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Josef Krebs Posted: Aug 05, 2016 1 comments
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Two bounty hunters, a sheriff, and a prisoner walk into a haberdashery store… Such is the rambling setup of this old-dark-house-in-a-storm whodunit shaggy-dog story that writer-director Quentin Tarantino has turned into his meta-Western, The Hateful Eight. The colorful, gabby characters have been thrown together on a stagecoach heading for Red Rock, Wyoming, but are forced to take refuge from a raging blizzard in a log-cabin abode, stuck waiting it out with a rogue’s gallery of grizzled ragamuffins trustworthy as far as you can spit.
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David Vaughn Posted: Dec 21, 2011 0 comments

Dramas typically aren't demo-worthy showpieces, but this fabulous film features some stunning scenes with vivid color saturation and exceptional detail. The DTS-HD 5.1 audio track is no slouch, either, with spot-on dialog reproduction, but it certainly won't make your subwoofer break a sweat. The movie is set in the early 1960s at the height of the civil-rights movement in the South, and the costume and set design captures the era perfectly. Dreamworks/Touchstone delivers another demo-quality presentation.
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Shane Buettner Posted: Mar 03, 2007 0 comments

Got your blanket with you? I have barely a passing familiarity with Douglas Adams' <I>Hitchhiker's</I> series of books. So passing that I actually thought it was a single book, and only found out that it was first a radio creation and then a series of books, TV shows, and other media creations when I read the Wikipdia entry before writing this.

Chris Chiarella Posted: Sep 05, 2013 1 comments
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Peter Jackson gave the world a beloved, wildly successful film adaptation of J.R.R. Tolkien’s The Lord of the Rings, culminating in a record-breaking Oscar sweep, so of course, he was the obvious choice to helm the Hobbit prequels. But whereas the Rings trilogy made a newbie like me love it with its epic thrills and fascinating characters, An Unexpected Journey seems to be in love with its own familiar world and everyone in it. We meet a younger Bilbo Baggins, a hobbit happily minding his own business when the wizard Gandalf drafts him for a dangerous quest.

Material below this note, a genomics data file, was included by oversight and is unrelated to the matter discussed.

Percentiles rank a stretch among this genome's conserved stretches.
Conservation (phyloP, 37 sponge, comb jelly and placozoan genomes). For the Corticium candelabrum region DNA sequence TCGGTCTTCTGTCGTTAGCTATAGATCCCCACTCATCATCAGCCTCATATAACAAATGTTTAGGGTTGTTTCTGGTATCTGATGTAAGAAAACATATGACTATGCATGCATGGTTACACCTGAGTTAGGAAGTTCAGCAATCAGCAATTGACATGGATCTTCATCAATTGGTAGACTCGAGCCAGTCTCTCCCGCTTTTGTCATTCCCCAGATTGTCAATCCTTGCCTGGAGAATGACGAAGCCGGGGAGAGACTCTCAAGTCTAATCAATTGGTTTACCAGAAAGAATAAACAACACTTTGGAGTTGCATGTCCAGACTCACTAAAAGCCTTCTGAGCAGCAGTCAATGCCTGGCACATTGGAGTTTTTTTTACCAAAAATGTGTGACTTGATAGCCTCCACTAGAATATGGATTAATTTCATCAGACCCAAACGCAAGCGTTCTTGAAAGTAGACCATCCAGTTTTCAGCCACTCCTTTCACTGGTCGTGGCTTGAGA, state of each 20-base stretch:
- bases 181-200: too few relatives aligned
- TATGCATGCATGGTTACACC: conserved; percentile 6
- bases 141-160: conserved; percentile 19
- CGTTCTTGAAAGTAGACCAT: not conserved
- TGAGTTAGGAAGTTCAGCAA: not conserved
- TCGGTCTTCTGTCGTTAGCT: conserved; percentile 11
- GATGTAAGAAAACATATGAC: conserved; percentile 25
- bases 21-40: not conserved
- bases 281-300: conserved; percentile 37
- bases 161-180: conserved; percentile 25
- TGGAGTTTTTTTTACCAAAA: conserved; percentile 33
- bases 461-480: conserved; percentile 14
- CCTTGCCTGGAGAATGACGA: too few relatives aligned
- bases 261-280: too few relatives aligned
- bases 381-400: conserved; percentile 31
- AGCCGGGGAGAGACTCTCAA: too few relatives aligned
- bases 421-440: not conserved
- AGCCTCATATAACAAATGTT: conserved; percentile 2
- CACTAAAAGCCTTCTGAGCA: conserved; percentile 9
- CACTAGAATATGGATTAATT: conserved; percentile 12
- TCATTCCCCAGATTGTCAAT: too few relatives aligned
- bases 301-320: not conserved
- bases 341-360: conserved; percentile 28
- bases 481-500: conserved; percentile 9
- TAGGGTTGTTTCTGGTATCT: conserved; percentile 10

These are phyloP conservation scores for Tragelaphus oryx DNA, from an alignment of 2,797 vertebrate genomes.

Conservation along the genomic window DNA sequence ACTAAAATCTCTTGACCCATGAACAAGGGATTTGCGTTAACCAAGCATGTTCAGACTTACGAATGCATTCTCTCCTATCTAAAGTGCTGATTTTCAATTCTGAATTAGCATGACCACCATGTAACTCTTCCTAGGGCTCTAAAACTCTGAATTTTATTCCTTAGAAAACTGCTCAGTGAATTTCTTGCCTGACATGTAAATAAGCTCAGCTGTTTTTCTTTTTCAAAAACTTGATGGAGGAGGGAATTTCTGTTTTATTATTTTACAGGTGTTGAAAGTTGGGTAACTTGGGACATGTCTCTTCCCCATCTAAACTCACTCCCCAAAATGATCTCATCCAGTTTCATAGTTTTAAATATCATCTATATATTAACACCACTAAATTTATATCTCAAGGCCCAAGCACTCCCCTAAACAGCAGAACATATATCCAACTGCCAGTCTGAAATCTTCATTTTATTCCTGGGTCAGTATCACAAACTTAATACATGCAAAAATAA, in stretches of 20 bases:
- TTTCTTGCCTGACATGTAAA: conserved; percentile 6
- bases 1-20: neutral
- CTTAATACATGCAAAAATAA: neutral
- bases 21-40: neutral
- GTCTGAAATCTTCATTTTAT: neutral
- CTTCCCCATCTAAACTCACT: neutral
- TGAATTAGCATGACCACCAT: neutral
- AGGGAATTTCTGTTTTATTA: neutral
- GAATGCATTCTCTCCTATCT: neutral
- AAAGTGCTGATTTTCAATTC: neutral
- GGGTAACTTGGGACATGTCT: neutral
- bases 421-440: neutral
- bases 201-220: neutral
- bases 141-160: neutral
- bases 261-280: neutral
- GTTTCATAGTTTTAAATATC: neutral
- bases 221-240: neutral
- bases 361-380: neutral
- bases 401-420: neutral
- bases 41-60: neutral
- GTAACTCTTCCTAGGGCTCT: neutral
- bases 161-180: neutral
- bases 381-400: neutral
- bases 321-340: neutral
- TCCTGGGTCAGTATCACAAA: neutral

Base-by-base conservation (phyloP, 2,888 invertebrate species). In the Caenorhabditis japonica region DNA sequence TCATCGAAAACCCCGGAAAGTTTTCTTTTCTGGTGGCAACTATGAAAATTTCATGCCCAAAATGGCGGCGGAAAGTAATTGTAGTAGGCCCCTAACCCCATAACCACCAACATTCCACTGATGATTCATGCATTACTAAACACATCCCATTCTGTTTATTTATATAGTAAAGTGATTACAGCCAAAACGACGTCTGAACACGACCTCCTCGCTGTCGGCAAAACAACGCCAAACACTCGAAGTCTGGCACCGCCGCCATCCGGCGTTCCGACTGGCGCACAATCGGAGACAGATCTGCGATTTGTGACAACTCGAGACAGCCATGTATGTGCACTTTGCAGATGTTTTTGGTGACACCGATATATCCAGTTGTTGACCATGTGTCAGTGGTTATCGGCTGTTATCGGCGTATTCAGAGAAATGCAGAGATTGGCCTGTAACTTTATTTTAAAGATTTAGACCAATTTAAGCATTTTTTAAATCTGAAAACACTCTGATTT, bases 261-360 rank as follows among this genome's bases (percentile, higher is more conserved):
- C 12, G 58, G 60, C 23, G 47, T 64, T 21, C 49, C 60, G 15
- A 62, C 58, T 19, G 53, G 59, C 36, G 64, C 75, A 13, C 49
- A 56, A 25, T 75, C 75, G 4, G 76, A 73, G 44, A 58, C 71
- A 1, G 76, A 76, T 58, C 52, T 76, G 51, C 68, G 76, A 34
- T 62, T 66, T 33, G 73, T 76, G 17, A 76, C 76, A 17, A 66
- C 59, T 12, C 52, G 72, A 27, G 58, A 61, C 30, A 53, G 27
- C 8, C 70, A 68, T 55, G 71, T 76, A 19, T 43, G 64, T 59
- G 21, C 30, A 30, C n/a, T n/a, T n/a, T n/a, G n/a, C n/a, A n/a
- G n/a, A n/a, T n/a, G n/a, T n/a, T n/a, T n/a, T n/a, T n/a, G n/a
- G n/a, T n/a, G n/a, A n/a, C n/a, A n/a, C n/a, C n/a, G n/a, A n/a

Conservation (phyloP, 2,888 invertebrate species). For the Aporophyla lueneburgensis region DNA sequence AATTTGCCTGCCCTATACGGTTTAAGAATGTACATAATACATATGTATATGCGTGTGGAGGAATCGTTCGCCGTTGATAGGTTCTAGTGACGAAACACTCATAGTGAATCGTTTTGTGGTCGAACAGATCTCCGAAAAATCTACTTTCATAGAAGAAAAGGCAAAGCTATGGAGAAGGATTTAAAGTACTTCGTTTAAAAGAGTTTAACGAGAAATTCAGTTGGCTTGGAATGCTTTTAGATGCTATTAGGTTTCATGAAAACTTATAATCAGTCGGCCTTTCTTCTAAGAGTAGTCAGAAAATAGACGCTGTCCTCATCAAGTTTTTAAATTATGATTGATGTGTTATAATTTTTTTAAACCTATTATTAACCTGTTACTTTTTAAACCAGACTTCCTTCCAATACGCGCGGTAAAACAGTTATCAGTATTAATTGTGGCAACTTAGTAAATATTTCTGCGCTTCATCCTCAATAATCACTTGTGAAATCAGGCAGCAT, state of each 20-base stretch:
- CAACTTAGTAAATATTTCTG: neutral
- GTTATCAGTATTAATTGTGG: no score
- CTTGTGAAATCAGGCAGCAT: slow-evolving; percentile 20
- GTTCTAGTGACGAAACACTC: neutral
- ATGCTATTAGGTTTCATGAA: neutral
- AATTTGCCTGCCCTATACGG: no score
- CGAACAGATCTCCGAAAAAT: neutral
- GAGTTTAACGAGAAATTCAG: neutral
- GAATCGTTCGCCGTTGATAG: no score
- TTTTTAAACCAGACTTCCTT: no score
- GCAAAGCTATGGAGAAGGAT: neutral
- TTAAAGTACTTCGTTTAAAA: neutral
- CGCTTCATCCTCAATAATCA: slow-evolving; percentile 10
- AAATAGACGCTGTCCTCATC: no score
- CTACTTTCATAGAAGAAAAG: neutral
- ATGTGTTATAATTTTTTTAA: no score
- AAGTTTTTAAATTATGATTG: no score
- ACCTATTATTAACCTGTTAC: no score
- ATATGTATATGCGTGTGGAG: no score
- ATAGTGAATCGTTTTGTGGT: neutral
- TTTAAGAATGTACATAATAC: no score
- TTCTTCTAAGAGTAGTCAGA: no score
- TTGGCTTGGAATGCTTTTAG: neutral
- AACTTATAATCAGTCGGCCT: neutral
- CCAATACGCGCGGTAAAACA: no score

Chris Chiarella Posted: Jun 13, 2014 0 comments
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Thorin, heir to the dwarf throne, is on a quest to reclaim his homeland and unite his people. But to do so, he’ll need to survive an onslaught of murderous Orcs, steal a vital stone back from an insanely powerful talking dragon, and overcome all manner of treachery along the way. Fortunately, he makes new allies in his travels, but while there’s certainly no shortage of characters in this middle chapter of Tolkien’s Middle-Earth epic, it dawned on me that none of them are especially compelling. With their numbers growing, we don’t really have the chance to get to know any of them.
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Corey Gunnestad Posted: Dec 04, 2013 0 comments
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In the not-too-distant future, life on planet earth is perfect. World peace has finally been achieved. There is no more war, hunger, disease, or environmental disaster, and humans live in contented harmony with each other. Sounds pretty cool, no? So what’s the problem?